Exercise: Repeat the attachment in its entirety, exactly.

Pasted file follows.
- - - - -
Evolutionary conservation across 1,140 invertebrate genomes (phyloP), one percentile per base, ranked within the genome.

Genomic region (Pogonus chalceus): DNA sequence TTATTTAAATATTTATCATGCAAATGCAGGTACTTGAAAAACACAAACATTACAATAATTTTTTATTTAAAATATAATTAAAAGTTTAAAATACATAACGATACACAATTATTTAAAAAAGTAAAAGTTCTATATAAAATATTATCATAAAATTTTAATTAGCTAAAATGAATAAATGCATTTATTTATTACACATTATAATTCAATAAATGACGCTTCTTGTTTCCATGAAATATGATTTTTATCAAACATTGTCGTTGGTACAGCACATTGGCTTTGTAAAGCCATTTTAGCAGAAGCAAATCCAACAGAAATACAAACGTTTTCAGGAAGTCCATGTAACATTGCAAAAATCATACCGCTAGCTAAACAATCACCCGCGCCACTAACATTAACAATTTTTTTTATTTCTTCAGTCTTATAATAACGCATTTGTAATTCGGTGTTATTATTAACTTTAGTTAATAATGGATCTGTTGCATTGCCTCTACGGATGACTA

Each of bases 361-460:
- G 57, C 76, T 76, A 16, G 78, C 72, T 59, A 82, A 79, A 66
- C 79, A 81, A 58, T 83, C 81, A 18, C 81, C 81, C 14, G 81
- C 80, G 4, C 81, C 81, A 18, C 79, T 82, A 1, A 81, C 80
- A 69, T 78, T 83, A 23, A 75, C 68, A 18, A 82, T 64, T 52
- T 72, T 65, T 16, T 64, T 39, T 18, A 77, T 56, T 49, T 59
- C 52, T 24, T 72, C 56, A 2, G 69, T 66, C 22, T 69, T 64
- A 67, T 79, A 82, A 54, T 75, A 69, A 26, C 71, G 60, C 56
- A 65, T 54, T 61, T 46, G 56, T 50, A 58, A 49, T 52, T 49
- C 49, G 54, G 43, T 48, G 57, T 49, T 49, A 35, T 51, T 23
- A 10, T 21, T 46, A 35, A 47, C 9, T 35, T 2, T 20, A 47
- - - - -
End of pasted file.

Evolutionary conservation across 1,140 invertebrate genomes (phyloP), one percentile per base, ranked within the genome.

Genomic region (Pogonus chalceus): DNA sequence TTATTTAAATATTTATCATGCAAATGCAGGTACTTGAAAAACACAAACATTACAATAATTTTTTATTTAAAATATAATTAAAAGTTTAAAATACATAACGATACACAATTATTTAAAAAAGTAAAAGTTCTATATAAAATATTATCATAAAATTTTAATTAGCTAAAATGAATAAATGCATTTATTTATTACACATTATAATTCAATAAATGACGCTTCTTGTTTCCATGAAATATGATTTTTATCAAACATTGTCGTTGGTACAGCACATTGGCTTTGTAAAGCCATTTTAGCAGAAGCAAATCCAACAGAAATACAAACGTTTTCAGGAAGTCCATGTAACATTGCAAAAATCATACCGCTAGCTAAACAATCACCCGCGCCACTAACATTAACAATTTTTTTTATTTCTTCAGTCTTATAATAACGCATTTGTAATTCGGTGTTATTATTAACTTTAGTTAATAATGGATCTGTTGCATTGCCTCTACGGATGACTA

Each of bases 361-460:
- G 57, C 76, T 76, A 16, G 78, C 72, T 59, A 82, A 79, A 66
- C 79, A 81, A 58, T 83, C 81, A 18, C 81, C 81, C 14, G 81
- C 80, G 4, C 81, C 81, A 18, C 79, T 82, A 1, A 81, C 80
- A 69, T 78, T 83, A 23, A 75, C 68, A 18, A 82, T 64, T 52
- T 72, T 65, T 16, T 64, T 39, T 18, A 77, T 56, T 49, T 59
- C 52, T 24, T 72, C 56, A 2, G 69, T 66, C 22, T 69, T 64
- A 67, T 79, A 82, A 54, T 75, A 69, A 26, C 71, G 60, C 56
- A 65, T 54, T 61, T 46, G 56, T 50, A 58, A 49, T 52, T 49
- C 49, G 54, G 43, T 48, G 57, T 49, T 49, A 35, T 51, T 23
- A 10, T 21, T 46, A 35, A 47, C 9, T 35, T 2, T 20, A 47